Bryson and his legal team pointed to the multiple slides and alligator cracking — patchwork cracks that resemble the crusty reptilian pattern of an alligator’s back — as signs that the roads were faulty from the outset.

“But that’s typical of all roads in [Western] North Carolina, when you pave them,” said Williams. “All the other evidence was that we had done the right thing, we’d done the best roads we could do. State roads slide all the time, and 90 percent of that road is there the same way we built it.”

Could they have gotten a geotechnical engineer, like BLE, to come and test the sites before the road was laid? Sure, said Williams. But no developer does that, she said; it’s too cost prohibitive.

“You‘re selling lots to average people. This is not a country club setting,” said Williams. “We wanted to build in a way that the average person could buy and have a second home, not what we always called the ritzy ditzy.”

Plus, she said, they knew what they were getting.

“They all personally signed [a statement] that they understood that these were private roads and they were inferior to state roads and that the burden of keeping up the roads would be on the homeowners’ association,” said Williams.

And regardless of the roads’ initial construction, that much is true. Which points to a problem facing not just Swain County, but every mountainside subdivision in the region.

Caveat Emptor

Paul Carlson is a man familiar with degraded land. He’s the executive director of the Franklin-based Land Trust for the Little Tennessee, a non-profit group that works in land preservation. He is concerned about the glut of developments in WNC such as Alarka Creek, where steep lots connected by questionable roads have now fallen to owners to maintain. And those owners may not have always done their homework.

“Perhaps they hadn’t done significant due diligence to find out what they’re getting into, and now collectively own a liability,” said Carlson. And what then? “With poorly designed road systems on these properties, every year that passes the liability is increasing. Well, who’s going to be responsible for that stuff?”

That’s a question that legal precedents like the Alarka Creek case are looking to settle, but historically, a lot of homeowners have been left holding the bag on decaying roads they didn’t think they signed up for.

John Foster certainly didn’t. When he bought his plot in Alarka Creek, he didn’t dream Williams would sell him a lot on an unsafe road. But he didn’t look too far into it, either.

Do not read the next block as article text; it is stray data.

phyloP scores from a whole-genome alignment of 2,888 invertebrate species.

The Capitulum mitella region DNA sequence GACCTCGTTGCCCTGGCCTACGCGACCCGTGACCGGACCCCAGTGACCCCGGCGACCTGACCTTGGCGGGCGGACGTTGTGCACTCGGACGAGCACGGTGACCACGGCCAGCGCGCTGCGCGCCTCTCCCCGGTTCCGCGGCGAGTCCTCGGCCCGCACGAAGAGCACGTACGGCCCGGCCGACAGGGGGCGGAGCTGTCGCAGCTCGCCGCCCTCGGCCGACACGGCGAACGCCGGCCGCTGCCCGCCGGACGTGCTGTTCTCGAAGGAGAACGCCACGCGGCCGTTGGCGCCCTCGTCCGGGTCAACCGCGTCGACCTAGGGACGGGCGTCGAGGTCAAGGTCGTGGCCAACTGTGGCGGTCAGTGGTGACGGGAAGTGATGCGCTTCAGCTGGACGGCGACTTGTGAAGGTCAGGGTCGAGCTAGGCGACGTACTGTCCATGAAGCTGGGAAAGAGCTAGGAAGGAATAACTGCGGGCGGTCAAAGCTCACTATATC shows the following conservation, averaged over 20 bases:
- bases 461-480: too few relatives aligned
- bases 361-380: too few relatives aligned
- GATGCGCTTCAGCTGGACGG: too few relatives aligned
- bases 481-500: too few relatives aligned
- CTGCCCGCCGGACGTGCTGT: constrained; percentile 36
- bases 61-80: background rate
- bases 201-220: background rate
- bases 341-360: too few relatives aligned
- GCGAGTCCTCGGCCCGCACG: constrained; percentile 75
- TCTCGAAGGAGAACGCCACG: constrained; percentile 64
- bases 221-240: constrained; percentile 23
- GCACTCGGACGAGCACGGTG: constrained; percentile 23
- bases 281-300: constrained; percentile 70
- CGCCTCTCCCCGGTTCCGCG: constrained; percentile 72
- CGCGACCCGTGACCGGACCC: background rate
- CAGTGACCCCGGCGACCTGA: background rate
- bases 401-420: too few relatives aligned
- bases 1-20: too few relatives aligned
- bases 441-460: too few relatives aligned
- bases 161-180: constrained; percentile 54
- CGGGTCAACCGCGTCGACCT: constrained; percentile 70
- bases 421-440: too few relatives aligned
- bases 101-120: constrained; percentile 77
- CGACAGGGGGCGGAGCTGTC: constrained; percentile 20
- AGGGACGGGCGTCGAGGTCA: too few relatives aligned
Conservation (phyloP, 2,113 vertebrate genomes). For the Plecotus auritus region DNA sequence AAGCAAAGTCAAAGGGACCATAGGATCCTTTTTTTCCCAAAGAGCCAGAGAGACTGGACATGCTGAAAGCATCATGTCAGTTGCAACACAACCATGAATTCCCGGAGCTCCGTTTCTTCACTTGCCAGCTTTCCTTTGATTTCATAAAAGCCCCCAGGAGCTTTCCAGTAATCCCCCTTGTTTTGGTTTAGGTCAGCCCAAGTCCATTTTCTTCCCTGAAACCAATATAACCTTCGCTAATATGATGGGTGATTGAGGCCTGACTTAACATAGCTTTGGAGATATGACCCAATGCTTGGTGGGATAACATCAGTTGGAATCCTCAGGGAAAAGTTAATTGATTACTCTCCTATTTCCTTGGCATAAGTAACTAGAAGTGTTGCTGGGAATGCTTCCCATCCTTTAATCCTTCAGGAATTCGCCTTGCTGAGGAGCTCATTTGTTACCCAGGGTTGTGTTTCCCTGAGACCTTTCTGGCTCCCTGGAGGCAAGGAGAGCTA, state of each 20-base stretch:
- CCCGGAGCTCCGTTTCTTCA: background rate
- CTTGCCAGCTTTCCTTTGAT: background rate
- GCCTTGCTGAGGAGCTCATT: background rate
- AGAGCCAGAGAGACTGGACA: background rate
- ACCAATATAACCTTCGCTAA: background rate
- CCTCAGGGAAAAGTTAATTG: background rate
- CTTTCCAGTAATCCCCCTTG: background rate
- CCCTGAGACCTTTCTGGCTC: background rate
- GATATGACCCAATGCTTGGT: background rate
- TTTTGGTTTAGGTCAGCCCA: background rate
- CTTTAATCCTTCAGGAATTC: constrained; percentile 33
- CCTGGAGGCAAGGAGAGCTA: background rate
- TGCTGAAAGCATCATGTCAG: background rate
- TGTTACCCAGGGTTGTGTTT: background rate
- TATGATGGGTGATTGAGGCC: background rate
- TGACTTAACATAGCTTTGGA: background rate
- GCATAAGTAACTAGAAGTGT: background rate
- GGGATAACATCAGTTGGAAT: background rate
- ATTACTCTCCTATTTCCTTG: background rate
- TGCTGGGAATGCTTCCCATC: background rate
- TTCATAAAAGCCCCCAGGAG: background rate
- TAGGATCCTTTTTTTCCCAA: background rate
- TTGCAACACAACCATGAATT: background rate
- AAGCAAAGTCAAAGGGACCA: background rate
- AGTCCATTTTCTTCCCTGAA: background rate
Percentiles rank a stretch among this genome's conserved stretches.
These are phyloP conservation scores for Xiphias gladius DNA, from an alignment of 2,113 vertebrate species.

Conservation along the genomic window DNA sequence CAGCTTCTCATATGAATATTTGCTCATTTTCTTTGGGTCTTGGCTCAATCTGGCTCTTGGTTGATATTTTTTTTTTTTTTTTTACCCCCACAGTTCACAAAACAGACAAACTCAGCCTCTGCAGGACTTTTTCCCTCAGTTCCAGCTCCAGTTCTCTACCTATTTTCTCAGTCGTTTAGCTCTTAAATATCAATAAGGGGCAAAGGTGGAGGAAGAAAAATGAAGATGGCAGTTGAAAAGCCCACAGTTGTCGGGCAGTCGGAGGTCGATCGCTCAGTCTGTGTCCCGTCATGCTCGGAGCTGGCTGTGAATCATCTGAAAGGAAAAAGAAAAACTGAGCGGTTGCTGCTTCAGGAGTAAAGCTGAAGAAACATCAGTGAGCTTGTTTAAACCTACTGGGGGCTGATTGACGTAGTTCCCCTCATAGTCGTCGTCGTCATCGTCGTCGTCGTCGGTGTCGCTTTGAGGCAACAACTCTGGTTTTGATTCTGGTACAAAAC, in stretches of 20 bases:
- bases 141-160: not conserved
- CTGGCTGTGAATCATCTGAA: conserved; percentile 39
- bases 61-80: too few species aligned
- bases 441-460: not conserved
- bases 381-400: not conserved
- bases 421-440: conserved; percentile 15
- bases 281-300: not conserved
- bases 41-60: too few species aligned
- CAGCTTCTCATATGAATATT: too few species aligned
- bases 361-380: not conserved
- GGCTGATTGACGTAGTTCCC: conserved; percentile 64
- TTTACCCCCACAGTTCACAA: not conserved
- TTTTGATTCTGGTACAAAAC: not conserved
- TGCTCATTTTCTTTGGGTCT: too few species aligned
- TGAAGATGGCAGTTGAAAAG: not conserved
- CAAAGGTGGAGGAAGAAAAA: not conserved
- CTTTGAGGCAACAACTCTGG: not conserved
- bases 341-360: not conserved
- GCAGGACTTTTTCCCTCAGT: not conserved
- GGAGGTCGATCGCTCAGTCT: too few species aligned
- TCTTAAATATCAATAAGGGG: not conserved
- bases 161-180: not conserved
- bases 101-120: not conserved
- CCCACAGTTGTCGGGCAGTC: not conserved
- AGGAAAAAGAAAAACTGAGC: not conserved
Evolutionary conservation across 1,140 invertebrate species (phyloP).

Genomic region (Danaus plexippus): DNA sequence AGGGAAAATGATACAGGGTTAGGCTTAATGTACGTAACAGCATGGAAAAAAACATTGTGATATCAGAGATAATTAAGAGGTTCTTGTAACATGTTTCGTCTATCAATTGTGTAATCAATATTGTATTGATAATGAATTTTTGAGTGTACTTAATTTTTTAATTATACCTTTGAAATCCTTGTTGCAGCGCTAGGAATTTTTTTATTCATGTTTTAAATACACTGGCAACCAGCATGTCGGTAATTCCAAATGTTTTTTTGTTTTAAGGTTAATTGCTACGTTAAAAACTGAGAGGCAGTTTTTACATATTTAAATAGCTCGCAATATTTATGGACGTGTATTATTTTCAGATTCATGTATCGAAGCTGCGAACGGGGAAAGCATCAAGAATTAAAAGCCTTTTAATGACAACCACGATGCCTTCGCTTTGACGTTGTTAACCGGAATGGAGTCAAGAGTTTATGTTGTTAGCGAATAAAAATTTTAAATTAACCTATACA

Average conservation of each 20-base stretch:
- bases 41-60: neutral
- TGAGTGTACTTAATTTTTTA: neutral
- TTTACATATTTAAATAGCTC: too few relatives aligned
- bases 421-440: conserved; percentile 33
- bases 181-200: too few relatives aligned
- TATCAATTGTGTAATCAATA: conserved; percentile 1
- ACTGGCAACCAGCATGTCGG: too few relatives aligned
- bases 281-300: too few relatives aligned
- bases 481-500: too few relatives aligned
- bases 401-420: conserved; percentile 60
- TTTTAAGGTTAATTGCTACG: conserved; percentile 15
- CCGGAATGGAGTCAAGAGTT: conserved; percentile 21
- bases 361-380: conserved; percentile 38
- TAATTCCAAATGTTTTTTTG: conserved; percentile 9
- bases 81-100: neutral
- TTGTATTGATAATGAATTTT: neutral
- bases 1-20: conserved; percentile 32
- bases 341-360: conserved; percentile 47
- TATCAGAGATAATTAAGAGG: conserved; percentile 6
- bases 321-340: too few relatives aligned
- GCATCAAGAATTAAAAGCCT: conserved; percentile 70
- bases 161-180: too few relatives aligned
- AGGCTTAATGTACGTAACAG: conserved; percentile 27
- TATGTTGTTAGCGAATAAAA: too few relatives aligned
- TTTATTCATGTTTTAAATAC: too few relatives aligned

“I thought it was steep, but again with the advertisement of state-approved, I thought, ‘OK, if the state of North Carolina is going to approve this, then I’m OK with it,’” said Foster. “We did sign a release, but what we understood was we were going to maintain the roads, but we were going to be given roads that were maintainable.”

But this, of course, is not actually a given.

The truth is that, when it comes to private roads, no one is really checking.

During pre-trial interviews, lawyers asked that very question: is there anyone who makes sure these roads are being constructed properly? A state agency? Local authorities? A retired volunteer? Anyone?

“When you construct a house, you have an inspector come in and say ‘this house is substantially complete and it has been constructed in conformance with the plans and specs submitted on file’… to your knowledge, there is no one who does that for roads or private roads?” Bryson’s fellow attorney Scott Harris asked Victor Lofquist, a civil engineer in Sylva who did the erosion plan for Alarka Creek and most of Williams’ other projects.

“Not that I am aware of anywhere,” replied Lofquist.

Doug Parker, the excavator who helped install the roads, replied similarly.

“To my knowledge, there is no equivalent to that (a building inspector) on a road development project,” said Parker.

And that’s become pretty clear in the years since mountainside developments began to see their vogue.

Roads have been splintering and slipping off the hills in subdivisions around the region, and local officials began to realize that maybe someone should, in fact, be looking.

Road Regulation

Enter subdivision ordinances, those controversial local laws that give officials a little more power over what’s going up in their jurisdiction and how it’s built.

Haywood County has one that limits cut slopes to 1.5 to one, and spells out things that state erosion control standards do not, such as no organic matter in roadbeds; it will decompose and crack holes in the street. And they keep tabs to make sure it’s all being done according to plan.

“What would happen is if somebody built a subdivision road here that was subject to the erosion control law is you would submit your plan to us, we would give you approval, we would inspect it periodically. Then we do perform a final inspection,” said Marc Pruett, erosion control program director in Haywood County.